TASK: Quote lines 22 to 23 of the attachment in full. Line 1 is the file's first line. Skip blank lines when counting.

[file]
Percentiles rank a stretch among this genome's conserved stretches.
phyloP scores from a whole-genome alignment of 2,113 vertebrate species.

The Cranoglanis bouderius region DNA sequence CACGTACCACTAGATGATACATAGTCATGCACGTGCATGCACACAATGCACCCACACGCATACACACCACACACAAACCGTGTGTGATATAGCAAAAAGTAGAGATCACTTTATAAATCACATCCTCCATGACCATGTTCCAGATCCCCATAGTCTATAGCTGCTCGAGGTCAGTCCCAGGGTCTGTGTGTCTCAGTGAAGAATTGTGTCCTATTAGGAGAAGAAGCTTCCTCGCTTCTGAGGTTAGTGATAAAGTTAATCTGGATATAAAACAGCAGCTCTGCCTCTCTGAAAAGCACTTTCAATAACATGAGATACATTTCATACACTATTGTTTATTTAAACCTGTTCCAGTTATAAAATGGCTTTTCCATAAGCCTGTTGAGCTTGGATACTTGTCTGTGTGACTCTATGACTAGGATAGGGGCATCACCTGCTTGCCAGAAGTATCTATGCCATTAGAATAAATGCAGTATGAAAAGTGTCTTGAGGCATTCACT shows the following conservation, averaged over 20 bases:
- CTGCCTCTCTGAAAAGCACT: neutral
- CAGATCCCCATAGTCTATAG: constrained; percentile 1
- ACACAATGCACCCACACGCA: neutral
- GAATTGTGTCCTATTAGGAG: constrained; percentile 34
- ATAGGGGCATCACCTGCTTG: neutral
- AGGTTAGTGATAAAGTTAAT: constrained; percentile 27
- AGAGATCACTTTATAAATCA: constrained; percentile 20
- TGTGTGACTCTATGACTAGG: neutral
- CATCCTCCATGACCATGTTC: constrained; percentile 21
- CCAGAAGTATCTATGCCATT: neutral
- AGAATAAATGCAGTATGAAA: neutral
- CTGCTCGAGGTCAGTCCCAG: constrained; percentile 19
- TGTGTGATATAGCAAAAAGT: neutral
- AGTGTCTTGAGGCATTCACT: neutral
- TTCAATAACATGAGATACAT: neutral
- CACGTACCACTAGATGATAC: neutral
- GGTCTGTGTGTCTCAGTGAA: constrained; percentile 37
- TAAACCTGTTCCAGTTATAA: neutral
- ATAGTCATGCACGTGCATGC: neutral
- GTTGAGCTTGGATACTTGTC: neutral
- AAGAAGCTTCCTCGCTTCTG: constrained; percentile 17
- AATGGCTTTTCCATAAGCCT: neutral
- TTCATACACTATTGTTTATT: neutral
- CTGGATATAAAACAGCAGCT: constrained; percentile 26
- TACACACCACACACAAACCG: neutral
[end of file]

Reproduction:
- ATAGTCATGCACGTGCATGC: neutral
- GTTGAGCTTGGATACTTGTC: neutral